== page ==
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I work in an academic library. ‘ We find that the most effective way to encourage students to use the library is to go into their classroom and have bibliographic instruction. ‘ As we’ demonstrate how to access our library virtually from the classroom, we try to expand our students’ perception of the libraries. ‘ A library is not a physical brick and mortar building but a resource ‘ available all day long from anywhere. ‘  Although these sessions are certainly effective, we only go into the classrooms twice a semester. ‘  We are beginning to try new ideas to try to replicate the benefits of our classroom instruction to demonstrate ‘ that library and librarians are not contained within the walls of our building. ‘ To do this we are changing the idea of where and how reference assistance happens.

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As I write this, I’m more or less barricaded by book carts at my desk. The culprit? A reorganization project in the literature section, started by my term three student intern. Term four began on Monday, which means if I want the project finished, I’m actually going to have to do some work myself. The goal of the project? To reorganize much of the 800s so that students can easily walk to the stacks and find both works by a particular author or poet and criticism on that same author or poet, all in the same place.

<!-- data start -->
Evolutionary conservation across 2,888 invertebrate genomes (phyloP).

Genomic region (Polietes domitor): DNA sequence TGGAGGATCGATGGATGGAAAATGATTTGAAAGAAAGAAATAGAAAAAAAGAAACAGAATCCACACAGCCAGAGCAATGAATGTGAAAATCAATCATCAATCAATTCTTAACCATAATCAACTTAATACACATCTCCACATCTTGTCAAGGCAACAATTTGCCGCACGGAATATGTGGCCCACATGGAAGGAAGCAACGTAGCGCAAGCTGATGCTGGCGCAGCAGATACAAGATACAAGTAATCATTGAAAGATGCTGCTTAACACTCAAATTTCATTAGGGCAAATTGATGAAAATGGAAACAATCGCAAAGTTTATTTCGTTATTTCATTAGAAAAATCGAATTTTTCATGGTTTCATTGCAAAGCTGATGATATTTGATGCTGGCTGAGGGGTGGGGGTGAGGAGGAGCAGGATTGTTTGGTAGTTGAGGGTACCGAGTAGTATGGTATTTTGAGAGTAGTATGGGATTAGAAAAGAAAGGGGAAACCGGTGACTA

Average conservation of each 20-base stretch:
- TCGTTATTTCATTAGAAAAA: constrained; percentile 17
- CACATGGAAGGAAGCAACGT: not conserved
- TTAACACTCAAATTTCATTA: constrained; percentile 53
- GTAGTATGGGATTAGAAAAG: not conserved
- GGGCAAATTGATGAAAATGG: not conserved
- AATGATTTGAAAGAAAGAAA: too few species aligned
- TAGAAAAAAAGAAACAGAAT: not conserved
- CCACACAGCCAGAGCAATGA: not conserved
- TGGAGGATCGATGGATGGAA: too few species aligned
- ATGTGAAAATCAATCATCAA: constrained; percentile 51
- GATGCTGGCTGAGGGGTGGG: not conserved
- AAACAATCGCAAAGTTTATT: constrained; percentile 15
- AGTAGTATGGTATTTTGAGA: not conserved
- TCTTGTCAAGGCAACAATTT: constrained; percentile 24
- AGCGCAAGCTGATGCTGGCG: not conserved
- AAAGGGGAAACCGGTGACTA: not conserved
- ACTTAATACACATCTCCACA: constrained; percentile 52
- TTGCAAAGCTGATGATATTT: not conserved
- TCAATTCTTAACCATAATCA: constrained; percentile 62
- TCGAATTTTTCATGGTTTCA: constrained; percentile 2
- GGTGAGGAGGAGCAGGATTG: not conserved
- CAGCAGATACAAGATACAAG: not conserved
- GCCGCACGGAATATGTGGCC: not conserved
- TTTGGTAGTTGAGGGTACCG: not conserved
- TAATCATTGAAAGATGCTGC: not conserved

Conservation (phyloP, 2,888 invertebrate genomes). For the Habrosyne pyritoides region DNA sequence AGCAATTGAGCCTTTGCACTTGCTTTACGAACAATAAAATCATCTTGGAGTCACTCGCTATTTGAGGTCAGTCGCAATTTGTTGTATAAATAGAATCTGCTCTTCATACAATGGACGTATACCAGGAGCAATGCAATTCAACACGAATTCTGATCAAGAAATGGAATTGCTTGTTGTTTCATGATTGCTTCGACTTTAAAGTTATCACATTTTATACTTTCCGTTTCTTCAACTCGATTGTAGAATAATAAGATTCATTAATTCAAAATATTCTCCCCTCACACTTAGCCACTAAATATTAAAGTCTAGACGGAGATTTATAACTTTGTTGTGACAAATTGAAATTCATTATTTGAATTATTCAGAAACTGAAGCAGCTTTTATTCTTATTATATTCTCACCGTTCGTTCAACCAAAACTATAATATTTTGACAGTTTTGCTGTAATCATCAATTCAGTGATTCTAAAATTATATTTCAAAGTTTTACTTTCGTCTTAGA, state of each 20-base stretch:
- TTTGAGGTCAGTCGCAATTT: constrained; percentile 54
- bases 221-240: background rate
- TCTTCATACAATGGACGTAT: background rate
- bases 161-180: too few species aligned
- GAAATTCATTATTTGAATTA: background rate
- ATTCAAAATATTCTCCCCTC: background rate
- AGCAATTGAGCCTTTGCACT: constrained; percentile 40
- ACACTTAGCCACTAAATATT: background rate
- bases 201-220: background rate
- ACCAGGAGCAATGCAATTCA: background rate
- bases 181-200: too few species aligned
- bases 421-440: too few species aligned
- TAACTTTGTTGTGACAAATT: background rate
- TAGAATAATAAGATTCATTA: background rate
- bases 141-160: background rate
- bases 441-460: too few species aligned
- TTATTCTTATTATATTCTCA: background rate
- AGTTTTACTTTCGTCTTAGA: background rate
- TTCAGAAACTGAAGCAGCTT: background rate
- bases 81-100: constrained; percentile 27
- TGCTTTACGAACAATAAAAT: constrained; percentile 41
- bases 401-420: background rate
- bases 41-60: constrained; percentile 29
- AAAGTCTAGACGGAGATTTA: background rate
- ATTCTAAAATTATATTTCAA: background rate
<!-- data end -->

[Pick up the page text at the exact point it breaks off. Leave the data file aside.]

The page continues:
There’s been much debate on my state organization’s listserv about “neighborhood” shelving (sometimes also called “bookstore” organization) versus Dewey or Library of Congress. Staunch DDC and LOC defenders insist we must prepare teens for academic libraries and teach them how to use catalogs efficiently. Where’s the authority control in a neighborhood system? Who determines the genres? What about books that might arguably “belong” in more than one place? What happens to a new librarian who inherits inscrutable rules and neighborhoods?

And, more importantly, who cares?